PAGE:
Head’s father and grandfather were both successful jockeys-turned-trainers called William, with Head following in their footsteps by riding before taking out his licence and being crowned France’s leading handler for four successive years between 1952 and 1955.
During his training career, Head sent out four Prix de l’Arc de Triomphe winners in Nuccio (1952), Saint-Crespin (1959), Ivanjica (1976) and Gold River (1981) and also won the Derby at Epsom with Lavandin in 1956.
Head, along with his father and brother Peter, also established the Haras du Quesnay stud near Deauville, with such racings greats as Prudent, Le Fabuleux, Bon Mot, Astec, Chaparral, Riverqueen, Detroit, Bering, Ravinella, and dual Arc heroine Treve either bred or associated with the yard.
Head’s family is steeped in racing, with both his son Freddy and daughter Criquette excelling in the sport.
Freddy Head was a six-times champion jockey in France and is a highly successful trainer, while Criquette stated out as assistant to her father before taking out her own licence in 1978.
She became the first woman to train an Arc winner the following year when Three Troikas – owned by her mother Ghislaine and ridden by her brother – triumphed at Longchamp, and expertly guided the career of Treve. Freddy Head’s son Christopher is also now a trainer in Chantilly.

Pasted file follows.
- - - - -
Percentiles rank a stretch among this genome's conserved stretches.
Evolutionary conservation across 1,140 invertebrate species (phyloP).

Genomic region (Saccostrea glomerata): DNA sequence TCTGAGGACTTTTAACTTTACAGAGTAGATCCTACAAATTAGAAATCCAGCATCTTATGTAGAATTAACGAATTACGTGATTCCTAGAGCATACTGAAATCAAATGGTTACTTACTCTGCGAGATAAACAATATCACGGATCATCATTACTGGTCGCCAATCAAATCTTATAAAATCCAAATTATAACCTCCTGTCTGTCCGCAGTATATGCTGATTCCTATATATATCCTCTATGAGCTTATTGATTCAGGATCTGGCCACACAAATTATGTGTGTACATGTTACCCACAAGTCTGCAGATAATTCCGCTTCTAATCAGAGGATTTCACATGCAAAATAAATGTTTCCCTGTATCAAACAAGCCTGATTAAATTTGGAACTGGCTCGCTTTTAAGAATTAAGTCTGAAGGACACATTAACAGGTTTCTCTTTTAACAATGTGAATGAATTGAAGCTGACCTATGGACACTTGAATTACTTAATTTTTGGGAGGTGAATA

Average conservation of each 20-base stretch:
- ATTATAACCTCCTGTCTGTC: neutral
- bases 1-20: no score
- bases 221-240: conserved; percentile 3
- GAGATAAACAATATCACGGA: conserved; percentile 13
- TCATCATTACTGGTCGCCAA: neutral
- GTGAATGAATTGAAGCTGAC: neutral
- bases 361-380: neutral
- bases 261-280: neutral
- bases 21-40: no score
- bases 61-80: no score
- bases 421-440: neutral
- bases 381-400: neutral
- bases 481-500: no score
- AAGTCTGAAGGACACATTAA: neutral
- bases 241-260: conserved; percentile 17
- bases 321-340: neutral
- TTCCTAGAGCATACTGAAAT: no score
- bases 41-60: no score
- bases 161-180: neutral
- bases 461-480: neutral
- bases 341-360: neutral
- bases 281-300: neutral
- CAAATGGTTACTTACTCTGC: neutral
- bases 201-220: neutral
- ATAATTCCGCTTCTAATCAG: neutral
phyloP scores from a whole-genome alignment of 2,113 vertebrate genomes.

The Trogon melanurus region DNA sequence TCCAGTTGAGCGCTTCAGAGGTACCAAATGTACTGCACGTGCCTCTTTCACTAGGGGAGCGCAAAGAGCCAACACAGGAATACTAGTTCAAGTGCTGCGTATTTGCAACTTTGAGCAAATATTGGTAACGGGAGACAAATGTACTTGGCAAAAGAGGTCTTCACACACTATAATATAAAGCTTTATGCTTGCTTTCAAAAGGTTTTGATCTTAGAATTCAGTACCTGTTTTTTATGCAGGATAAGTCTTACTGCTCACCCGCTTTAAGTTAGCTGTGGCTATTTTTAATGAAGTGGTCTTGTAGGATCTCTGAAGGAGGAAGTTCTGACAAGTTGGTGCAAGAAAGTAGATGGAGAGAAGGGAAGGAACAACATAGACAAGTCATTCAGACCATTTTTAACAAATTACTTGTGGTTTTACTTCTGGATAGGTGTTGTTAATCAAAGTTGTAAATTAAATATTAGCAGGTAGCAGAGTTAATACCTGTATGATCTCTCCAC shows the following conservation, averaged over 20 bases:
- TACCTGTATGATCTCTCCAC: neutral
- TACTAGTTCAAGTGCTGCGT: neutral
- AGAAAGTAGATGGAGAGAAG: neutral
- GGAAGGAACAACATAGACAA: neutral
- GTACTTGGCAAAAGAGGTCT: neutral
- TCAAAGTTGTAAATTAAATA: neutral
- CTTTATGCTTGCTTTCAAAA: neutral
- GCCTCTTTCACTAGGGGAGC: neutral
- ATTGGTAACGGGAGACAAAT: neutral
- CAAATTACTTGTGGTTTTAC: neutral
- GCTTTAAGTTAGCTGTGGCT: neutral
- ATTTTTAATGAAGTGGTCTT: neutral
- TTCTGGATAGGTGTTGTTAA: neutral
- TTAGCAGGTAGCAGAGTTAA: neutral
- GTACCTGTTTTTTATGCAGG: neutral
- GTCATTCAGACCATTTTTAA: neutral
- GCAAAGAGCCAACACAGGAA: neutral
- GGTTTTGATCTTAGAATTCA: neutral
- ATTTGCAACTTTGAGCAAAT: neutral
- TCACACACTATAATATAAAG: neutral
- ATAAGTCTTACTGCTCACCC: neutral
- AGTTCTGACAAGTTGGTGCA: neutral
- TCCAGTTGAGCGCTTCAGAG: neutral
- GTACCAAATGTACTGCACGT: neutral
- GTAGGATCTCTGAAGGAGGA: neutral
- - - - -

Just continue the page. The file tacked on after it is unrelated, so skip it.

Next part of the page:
France Galop said Head was the “heir to a family tradition, but also a founder driven by exceptional vision and energy” and that his name was “known to all” in “the four corners” of the racing world, adding: “To his wife Ghislaine, to his children Freddy, Criquette, Patricia and Martine, France Galop sends its deepest condolences.”
Edouard de Rothschild, president of France Galop, said in a statement: “For nearly 100 years, Alec Head has marked the history of racing, first as a jockey, then as a trainer for the sport’s most prestigious owners, but also as a breeder of Prix de l’Arc de Triomphe winners that were bred at his Haras de Quesnay in Normandy and as an owner of champions.
“We remember him for his pioneering spirit, his talent for exploring new projects, for being a man ahead of his time who always looked towards the future. He was incredibly daring and ambitious. His exceptional career has influenced several generations of racing professionals and enthusiasts.
“Alec Head inspired his children and grandchildren who today carry on the family tradition. To his family and to all those who loved and admired him, France Galop offers its sincere condolences.”